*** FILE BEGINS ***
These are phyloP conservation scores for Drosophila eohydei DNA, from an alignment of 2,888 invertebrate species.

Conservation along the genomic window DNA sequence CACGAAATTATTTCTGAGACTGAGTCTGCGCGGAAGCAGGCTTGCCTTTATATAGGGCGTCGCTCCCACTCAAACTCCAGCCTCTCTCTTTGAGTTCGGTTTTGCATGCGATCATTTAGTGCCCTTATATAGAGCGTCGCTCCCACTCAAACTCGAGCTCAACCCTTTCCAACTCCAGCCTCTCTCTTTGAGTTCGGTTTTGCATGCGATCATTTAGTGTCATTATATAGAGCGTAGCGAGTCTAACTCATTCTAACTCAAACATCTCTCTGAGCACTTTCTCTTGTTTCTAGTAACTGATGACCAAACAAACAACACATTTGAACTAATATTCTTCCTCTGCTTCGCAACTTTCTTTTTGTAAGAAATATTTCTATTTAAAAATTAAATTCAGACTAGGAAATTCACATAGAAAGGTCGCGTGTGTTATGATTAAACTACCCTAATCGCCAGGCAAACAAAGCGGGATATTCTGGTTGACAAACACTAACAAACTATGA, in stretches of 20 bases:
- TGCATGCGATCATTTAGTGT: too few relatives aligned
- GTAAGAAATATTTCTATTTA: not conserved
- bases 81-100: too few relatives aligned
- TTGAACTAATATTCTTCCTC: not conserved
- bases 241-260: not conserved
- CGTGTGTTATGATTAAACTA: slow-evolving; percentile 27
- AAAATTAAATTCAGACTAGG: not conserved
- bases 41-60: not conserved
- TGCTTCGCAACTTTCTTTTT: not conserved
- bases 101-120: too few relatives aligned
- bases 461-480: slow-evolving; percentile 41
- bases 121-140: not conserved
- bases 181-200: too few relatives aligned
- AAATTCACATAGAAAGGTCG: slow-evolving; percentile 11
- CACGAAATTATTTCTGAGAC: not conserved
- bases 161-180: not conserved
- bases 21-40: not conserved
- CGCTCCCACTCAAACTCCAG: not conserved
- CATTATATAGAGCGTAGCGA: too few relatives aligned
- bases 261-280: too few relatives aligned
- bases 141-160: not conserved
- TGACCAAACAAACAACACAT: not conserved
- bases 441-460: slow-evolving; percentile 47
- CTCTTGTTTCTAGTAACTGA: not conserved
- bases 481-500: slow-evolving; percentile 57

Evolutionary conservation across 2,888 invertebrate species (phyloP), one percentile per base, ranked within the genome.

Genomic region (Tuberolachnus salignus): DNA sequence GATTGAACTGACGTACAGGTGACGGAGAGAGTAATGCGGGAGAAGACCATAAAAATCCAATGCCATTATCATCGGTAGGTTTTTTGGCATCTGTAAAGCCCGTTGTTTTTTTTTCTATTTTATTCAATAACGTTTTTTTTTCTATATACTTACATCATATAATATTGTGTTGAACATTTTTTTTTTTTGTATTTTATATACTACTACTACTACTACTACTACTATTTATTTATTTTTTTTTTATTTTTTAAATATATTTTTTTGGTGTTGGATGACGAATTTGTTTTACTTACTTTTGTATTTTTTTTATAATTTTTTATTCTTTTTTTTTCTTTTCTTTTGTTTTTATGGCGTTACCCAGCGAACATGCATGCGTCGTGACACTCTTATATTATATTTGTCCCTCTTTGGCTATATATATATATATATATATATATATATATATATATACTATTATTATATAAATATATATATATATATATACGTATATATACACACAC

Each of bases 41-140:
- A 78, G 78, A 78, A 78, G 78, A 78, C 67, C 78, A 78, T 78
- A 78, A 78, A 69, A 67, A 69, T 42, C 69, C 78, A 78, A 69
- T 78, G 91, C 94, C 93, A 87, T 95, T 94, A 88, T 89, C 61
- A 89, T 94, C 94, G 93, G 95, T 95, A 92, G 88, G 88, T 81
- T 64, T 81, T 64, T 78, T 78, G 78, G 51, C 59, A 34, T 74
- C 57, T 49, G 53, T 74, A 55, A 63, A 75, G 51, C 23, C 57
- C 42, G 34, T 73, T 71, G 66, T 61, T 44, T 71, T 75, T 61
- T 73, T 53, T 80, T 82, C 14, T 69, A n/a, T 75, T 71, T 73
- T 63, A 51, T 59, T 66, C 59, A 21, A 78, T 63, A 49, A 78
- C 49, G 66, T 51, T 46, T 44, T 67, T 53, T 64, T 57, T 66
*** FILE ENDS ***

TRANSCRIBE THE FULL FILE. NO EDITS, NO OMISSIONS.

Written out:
These are phyloP conservation scores for Drosophila eohydei DNA, from an alignment of 2,888 invertebrate species.

Conservation along the genomic window DNA sequence CACGAAATTATTTCTGAGACTGAGTCTGCGCGGAAGCAGGCTTGCCTTTATATAGGGCGTCGCTCCCACTCAAACTCCAGCCTCTCTCTTTGAGTTCGGTTTTGCATGCGATCATTTAGTGCCCTTATATAGAGCGTCGCTCCCACTCAAACTCGAGCTCAACCCTTTCCAACTCCAGCCTCTCTCTTTGAGTTCGGTTTTGCATGCGATCATTTAGTGTCATTATATAGAGCGTAGCGAGTCTAACTCATTCTAACTCAAACATCTCTCTGAGCACTTTCTCTTGTTTCTAGTAACTGATGACCAAACAAACAACACATTTGAACTAATATTCTTCCTCTGCTTCGCAACTTTCTTTTTGTAAGAAATATTTCTATTTAAAAATTAAATTCAGACTAGGAAATTCACATAGAAAGGTCGCGTGTGTTATGATTAAACTACCCTAATCGCCAGGCAAACAAAGCGGGATATTCTGGTTGACAAACACTAACAAACTATGA, in stretches of 20 bases:
- TGCATGCGATCATTTAGTGT: too few relatives aligned
- GTAAGAAATATTTCTATTTA: not conserved
- bases 81-100: too few relatives aligned
- TTGAACTAATATTCTTCCTC: not conserved
- bases 241-260: not conserved
- CGTGTGTTATGATTAAACTA: slow-evolving; percentile 27
- AAAATTAAATTCAGACTAGG: not conserved
- bases 41-60: not conserved
- TGCTTCGCAACTTTCTTTTT: not conserved
- bases 101-120: too few relatives aligned
- bases 461-480: slow-evolving; percentile 41
- bases 121-140: not conserved
- bases 181-200: too few relatives aligned
- AAATTCACATAGAAAGGTCG: slow-evolving; percentile 11
- CACGAAATTATTTCTGAGAC: not conserved
- bases 161-180: not conserved
- bases 21-40: not conserved
- CGCTCCCACTCAAACTCCAG: not conserved
- CATTATATAGAGCGTAGCGA: too few relatives aligned
- bases 261-280: too few relatives aligned
- bases 141-160: not conserved
- TGACCAAACAAACAACACAT: not conserved
- bases 441-460: slow-evolving; percentile 47
- CTCTTGTTTCTAGTAACTGA: not conserved
- bases 481-500: slow-evolving; percentile 57

Evolutionary conservation across 2,888 invertebrate species (phyloP), one percentile per base, ranked within the genome.

Genomic region (Tuberolachnus salignus): DNA sequence GATTGAACTGACGTACAGGTGACGGAGAGAGTAATGCGGGAGAAGACCATAAAAATCCAATGCCATTATCATCGGTAGGTTTTTTGGCATCTGTAAAGCCCGTTGTTTTTTTTTCTATTTTATTCAATAACGTTTTTTTTTCTATATACTTACATCATATAATATTGTGTTGAACATTTTTTTTTTTTGTATTTTATATACTACTACTACTACTACTACTACTATTTATTTATTTTTTTTTTATTTTTTAAATATATTTTTTTGGTGTTGGATGACGAATTTGTTTTACTTACTTTTGTATTTTTTTTATAATTTTTTATTCTTTTTTTTTCTTTTCTTTTGTTTTTATGGCGTTACCCAGCGAACATGCATGCGTCGTGACACTCTTATATTATATTTGTCCCTCTTTGGCTATATATATATATATATATATATATATATATATATATACTATTATTATATAAATATATATATATATATATACGTATATATACACACAC

Each of bases 41-140:
- A 78, G 78, A 78, A 78, G 78, A 78, C 67, C 78, A 78, T 78
- A 78, A 78, A 69, A 67, A 69, T 42, C 69, C 78, A 78, A 69
- T 78, G 91, C 94, C 93, A 87, T 95, T 94, A 88, T 89, C 61
- A 89, T 94, C 94, G 93, G 95, T 95, A 92, G 88, G 88, T 81
- T 64, T 81, T 64, T 78, T 78, G 78, G 51, C 59, A 34, T 74
- C 57, T 49, G 53, T 74, A 55, A 63, A 75, G 51, C 23, C 57
- C 42, G 34, T 73, T 71, G 66, T 61, T 44, T 71, T 75, T 61
- T 73, T 53, T 80, T 82, C 14, T 69, A n/a, T 75, T 71, T 73
- T 63, A 51, T 59, T 66, C 59, A 21, A 78, T 63, A 49, A 78
- C 49, G 66, T 51, T 46, T 44, T 67, T 53, T 64, T 57, T 66